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Photo: VCG via Getty Images

As expected, Qualcomm plans to drop its long-running bid to buy rival NXP Semiconductors, instead spending up to $30 billion to buy back its own stock. The company announced the moves alongside a better-than-expected quarterly earnings report.

The bottom line: The deal, announced back in 2016, had been stalled awaiting Chinese regulatory approval. Qualcomm's latest tender offer had been slated to expire later this evening.

What they're saying: “We intend to terminate our purchase agreement to acquire NXP when the agreement expires at the end of the day today, pending any new material developments," Qualcomm CEO Steve Mollenkopf said in a statement. "Upon termination of the agreement, we intend to pursue a stock repurchase program of up to $30 billion to deliver significant value to our stockholders.”

The deal's end means Qualcomm will owe a $2 billion breakup fee to NXP. CNBC reported earlier Wednesday that Qualcomm was likely to drop the NXP bid.

By the numbers: On the earnings front, Qualcomm reported per-share earnings of 82 cents, on revenue of $5.6 billion. Analysts were expecting earnings of 71 cents per share, on revenue of $5.2 billion, according to Zacks.

What's next: Even with a buyback, Qualcomm will be under pressure to show that it can grow its chip business significantly beyond its cell phone roots, while ideally also maintaining its licensing business.

Update: On its conference call, Qualcomm said it expects that Apple will exclusively use rivals' modem chips on the next iPhone as its licensing dispute with the company continues. Apple has used a mix of Intel and Qualcomm modems on past iPhones. (Qualcomm will still supply some modem chips for older iPhone models.)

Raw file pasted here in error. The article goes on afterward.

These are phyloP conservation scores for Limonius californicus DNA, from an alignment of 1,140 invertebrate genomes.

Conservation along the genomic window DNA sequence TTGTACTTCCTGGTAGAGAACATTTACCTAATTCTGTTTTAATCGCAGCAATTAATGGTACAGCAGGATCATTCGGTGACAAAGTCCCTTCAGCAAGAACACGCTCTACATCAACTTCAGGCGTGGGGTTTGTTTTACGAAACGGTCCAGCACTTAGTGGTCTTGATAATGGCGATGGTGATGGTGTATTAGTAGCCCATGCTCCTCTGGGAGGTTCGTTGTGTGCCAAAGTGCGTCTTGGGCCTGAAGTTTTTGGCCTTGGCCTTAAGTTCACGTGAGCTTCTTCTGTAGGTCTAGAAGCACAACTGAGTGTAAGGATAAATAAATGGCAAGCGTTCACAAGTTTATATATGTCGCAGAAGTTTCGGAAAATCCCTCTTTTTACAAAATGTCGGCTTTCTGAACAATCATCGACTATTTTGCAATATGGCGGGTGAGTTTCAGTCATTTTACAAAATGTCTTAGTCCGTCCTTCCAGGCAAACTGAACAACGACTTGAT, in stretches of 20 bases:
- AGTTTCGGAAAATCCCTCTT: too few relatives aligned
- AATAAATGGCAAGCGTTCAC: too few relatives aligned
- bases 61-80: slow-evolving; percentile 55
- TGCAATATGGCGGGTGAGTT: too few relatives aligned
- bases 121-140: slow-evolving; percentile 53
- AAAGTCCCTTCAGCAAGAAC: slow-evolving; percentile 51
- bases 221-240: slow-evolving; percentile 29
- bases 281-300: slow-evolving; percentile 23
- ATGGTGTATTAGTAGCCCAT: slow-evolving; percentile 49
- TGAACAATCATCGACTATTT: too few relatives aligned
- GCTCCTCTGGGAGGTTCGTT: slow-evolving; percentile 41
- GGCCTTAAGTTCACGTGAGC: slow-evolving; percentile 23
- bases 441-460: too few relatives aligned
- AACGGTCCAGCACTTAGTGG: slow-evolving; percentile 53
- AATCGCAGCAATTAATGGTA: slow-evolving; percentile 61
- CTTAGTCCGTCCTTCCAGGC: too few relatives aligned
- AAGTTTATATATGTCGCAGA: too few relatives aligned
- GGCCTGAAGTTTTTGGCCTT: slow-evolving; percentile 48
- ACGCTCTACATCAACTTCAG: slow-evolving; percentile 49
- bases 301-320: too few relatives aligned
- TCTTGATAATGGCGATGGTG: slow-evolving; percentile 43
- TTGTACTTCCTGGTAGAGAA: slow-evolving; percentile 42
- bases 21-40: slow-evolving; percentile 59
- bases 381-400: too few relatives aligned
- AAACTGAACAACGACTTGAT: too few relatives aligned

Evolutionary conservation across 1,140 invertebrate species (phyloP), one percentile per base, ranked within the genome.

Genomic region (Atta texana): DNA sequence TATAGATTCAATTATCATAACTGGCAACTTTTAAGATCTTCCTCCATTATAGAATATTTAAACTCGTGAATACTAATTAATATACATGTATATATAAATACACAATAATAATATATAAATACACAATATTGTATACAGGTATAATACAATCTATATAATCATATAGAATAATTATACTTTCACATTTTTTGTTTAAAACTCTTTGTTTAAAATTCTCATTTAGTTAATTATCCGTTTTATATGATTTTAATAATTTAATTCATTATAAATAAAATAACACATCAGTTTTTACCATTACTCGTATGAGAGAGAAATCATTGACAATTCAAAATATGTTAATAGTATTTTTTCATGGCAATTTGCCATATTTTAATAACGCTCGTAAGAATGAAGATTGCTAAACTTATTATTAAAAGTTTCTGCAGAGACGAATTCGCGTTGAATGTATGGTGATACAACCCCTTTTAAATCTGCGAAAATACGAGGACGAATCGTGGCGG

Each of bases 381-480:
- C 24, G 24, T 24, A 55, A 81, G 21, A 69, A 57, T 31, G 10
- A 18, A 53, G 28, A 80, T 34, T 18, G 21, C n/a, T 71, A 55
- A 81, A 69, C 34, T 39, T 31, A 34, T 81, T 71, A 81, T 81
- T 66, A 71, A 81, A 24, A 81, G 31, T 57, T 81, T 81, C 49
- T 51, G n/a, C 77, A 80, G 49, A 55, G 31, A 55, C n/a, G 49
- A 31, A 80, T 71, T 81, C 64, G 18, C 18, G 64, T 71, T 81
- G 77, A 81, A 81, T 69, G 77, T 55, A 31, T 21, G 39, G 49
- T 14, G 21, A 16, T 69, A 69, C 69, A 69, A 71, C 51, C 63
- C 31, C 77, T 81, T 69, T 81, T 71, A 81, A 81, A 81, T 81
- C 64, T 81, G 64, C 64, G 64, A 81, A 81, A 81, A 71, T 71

Go deeper

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It was 563 days ago that the WHO declared Covid-19 a pandemic. This Axios AM Deep Dive, led by healthcare reporter Caitlin Owens, looks at our Covid future.

Federal judge blocks vaccine mandate for NYC teachers

Students are dismissed from the first day of school at PS 133 in Brooklyn on Sept. 13. Photo: Michael Nagle/Xinhua via Getty Images

A federal appeals court judge on Friday temporarily blocked New York City schools from enforcing a vaccine mandate for school employees, days before it was set to take effect, AP reports.

Driving the news: The vaccine mandate was set to begin on Monday, prompting concerns over staffing shortages in schools across the nation's largest school system.

CCP releases two jailed Canadians after Huawei CFO deal with DOJ

Photo: Sheldon Cooper/SOPA Images/LightRocket via Getty Images

Two Canadians imprisoned by the Chinese government for over 1,000 days have been released and are expected to arrive in Canada on Saturday, Prime Minister Justin Trudeau said Friday.

Why it matters: Their release comes hours after Huawei Technologies CFO Meng Wanzhou reached a deal with the U.S. Department of Justice that resolves the criminal charges against her and could pave the way for her to return to China.

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